Dating back to prehistoric times, Irish legend and folklore are filled with references to the native dogs of the island. The ancient Romans prized canines from the Emerald Isle and reproduced them on coins, musicals instruments, and tapestries. The dogs so admired were the hounds and hunting dogs of the nobility. Early travelers also spoke of the “cotters’ dogs.” These were smaller, all-purpose, easy-to-keep animals and, no doubt, included early terriers. This division remained for centuries. As quoted in The Dogs of Ireland by Anna Redlich, the law of William III in 1698 stated that “only persons owning an estate of freehold of the yearly value of 40 pounds, at least, or a personal estate of 1,000 pounds shall keep any hound, beagle, greyhound, or land-spaniel other than whelps under the age of twelve months.” The sporting or hunting dogs were reserved for the gentry; the terrier was the poor man’s dog.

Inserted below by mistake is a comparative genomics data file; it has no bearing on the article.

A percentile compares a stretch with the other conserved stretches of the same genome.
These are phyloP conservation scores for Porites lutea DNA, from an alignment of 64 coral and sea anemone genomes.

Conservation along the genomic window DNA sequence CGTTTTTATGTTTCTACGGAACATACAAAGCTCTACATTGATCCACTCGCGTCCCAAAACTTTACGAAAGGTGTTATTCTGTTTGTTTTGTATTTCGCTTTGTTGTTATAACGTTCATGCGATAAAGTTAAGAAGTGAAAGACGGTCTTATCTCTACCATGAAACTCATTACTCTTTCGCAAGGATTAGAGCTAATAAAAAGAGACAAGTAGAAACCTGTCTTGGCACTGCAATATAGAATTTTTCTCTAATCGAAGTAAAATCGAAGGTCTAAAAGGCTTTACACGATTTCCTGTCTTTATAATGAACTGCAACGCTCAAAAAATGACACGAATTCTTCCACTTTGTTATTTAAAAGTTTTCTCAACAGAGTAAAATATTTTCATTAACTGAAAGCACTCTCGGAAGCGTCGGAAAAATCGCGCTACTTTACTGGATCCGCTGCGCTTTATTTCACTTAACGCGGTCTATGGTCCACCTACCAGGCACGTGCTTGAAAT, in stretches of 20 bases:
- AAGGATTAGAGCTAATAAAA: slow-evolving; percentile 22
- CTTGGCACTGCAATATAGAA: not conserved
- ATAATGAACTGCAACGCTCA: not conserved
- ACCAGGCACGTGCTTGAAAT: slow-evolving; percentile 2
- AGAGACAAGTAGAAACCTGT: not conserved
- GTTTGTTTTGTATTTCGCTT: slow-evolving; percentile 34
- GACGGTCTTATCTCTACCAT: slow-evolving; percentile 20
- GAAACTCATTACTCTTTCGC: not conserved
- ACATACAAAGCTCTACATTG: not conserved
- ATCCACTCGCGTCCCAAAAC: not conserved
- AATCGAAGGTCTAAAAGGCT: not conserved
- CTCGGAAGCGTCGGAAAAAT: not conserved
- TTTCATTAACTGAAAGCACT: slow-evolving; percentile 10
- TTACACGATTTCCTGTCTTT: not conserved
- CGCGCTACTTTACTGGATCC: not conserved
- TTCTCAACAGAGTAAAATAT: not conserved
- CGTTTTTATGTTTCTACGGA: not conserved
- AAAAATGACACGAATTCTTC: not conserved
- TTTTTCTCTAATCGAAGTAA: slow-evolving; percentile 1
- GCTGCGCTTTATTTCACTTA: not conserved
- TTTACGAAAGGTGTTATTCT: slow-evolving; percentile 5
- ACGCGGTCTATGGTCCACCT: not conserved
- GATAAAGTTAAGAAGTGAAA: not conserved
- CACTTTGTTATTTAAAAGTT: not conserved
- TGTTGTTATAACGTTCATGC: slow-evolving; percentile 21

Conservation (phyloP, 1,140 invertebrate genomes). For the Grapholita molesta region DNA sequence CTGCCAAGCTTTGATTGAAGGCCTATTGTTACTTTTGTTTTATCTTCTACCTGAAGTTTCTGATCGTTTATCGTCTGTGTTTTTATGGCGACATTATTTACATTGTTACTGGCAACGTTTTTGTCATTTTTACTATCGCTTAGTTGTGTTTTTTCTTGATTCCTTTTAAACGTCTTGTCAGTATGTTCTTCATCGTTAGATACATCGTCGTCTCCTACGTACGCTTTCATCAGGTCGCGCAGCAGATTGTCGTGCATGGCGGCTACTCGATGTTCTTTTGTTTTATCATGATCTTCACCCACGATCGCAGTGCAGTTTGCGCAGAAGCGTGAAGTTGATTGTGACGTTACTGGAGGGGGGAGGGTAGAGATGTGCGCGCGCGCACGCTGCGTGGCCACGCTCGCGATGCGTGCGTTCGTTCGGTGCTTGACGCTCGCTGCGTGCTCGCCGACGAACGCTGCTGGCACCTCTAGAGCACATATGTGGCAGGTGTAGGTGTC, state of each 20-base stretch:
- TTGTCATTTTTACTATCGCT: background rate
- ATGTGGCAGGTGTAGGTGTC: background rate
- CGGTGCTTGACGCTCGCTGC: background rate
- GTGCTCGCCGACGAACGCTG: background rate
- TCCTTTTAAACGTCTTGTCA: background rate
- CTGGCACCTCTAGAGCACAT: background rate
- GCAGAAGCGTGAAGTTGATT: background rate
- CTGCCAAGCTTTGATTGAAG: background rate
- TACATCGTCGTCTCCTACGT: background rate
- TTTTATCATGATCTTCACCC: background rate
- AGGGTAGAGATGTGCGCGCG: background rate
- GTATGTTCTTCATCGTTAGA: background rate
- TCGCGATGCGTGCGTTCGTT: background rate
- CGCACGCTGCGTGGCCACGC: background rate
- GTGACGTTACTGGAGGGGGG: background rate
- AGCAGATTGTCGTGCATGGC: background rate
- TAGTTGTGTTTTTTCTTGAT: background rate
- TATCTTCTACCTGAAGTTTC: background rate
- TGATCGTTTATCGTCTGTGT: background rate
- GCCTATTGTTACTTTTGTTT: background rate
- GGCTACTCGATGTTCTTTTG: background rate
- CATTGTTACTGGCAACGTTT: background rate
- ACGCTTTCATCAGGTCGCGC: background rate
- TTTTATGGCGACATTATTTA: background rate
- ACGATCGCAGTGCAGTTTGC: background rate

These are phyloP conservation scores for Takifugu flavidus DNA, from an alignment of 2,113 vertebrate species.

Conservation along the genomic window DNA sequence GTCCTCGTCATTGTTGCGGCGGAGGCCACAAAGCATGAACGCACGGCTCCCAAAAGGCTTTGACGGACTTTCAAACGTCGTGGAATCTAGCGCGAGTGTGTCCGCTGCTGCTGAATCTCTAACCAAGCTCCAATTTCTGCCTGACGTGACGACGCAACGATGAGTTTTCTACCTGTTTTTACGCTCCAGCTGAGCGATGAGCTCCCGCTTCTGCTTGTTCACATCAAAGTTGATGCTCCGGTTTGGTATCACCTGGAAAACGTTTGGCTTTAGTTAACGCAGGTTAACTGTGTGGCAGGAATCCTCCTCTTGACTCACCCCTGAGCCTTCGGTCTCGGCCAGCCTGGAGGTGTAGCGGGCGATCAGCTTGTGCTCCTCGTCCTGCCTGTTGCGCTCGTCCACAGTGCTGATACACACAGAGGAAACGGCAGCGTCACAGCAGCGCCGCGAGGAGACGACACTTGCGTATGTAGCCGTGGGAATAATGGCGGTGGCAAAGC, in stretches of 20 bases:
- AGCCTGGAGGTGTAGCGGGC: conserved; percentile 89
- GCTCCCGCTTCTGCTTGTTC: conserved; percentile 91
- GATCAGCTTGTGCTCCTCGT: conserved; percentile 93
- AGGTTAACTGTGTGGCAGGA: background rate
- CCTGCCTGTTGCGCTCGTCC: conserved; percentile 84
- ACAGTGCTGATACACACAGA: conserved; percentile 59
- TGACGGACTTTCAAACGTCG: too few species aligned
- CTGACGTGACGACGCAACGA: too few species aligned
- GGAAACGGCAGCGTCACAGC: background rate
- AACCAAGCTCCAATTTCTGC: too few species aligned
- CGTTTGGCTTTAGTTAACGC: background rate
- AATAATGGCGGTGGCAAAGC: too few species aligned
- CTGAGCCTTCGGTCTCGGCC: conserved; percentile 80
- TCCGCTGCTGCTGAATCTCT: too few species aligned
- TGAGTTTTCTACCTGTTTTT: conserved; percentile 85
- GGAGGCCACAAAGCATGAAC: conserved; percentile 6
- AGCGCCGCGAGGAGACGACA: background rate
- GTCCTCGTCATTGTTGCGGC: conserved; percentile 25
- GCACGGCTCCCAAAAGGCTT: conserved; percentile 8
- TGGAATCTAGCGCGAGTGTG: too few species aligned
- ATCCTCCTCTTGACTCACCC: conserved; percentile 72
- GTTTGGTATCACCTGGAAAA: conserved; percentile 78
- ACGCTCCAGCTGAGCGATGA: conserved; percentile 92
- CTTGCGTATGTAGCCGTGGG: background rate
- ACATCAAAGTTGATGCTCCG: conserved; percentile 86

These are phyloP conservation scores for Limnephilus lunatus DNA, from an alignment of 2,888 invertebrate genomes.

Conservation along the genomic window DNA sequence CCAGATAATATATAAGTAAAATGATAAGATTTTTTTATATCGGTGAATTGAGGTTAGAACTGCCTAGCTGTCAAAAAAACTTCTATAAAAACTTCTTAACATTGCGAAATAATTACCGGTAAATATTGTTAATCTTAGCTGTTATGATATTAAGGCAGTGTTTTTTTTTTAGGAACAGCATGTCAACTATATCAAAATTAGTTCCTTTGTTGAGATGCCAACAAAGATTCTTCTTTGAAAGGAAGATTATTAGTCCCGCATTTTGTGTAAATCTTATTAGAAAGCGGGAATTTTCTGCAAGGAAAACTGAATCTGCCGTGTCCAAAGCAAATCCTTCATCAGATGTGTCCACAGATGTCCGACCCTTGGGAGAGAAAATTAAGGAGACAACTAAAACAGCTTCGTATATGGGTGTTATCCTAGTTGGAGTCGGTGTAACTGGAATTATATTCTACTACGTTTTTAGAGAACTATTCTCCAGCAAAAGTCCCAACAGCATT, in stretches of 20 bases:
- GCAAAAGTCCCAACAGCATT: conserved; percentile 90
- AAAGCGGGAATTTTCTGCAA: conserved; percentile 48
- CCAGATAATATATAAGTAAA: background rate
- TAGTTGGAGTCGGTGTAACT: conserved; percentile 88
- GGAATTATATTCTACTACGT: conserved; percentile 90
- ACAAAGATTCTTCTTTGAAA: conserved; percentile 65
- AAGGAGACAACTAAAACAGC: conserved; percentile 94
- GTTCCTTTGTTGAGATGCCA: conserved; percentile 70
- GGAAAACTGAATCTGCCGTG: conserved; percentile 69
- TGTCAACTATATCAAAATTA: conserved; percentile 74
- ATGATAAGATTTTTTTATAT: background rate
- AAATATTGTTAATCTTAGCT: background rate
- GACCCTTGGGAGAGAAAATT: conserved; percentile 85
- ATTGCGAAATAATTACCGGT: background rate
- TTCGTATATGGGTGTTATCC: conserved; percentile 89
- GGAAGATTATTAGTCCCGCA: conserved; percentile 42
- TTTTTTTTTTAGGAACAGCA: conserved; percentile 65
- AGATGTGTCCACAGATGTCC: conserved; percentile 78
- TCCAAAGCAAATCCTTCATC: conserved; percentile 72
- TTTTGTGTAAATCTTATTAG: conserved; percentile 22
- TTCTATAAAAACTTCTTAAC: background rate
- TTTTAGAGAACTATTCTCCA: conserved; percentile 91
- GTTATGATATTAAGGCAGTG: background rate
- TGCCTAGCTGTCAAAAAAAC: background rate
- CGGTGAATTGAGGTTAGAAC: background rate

The farmers of the counties of Munster–Tipperary, Cork, Waterford, Limerick and Kerry–used terriers as general farm dogs. They protected people and property, worked cattle, kept down vermin, hunted badgers and foxes, and were even used as gun dogs. While the exact history is unknown, it seems clear that the three long-legged terriers of Ireland–the Soft Coated Wheaten, the Irish, and the Kerry Blue—all share a common background. The Wheaten was also probably involved in the development of the short-legged Glen of Imaal Terrier. The Wheaten was late in being recognized as a distinct breed. The breed was recognized by the Irish Kennel Club in 1937.
Lydia Vogel of Massachusetts brought the first Wheatens to the United States in the 1940s, but real activity in the breed in this country did not begin until the late 1950s when the O’Connors and Arnolds imported their dogs. Wheatens were exhibited in the AKC Miscellaneous Class until October, 1973 when they became recognized and exhibited in regular classes.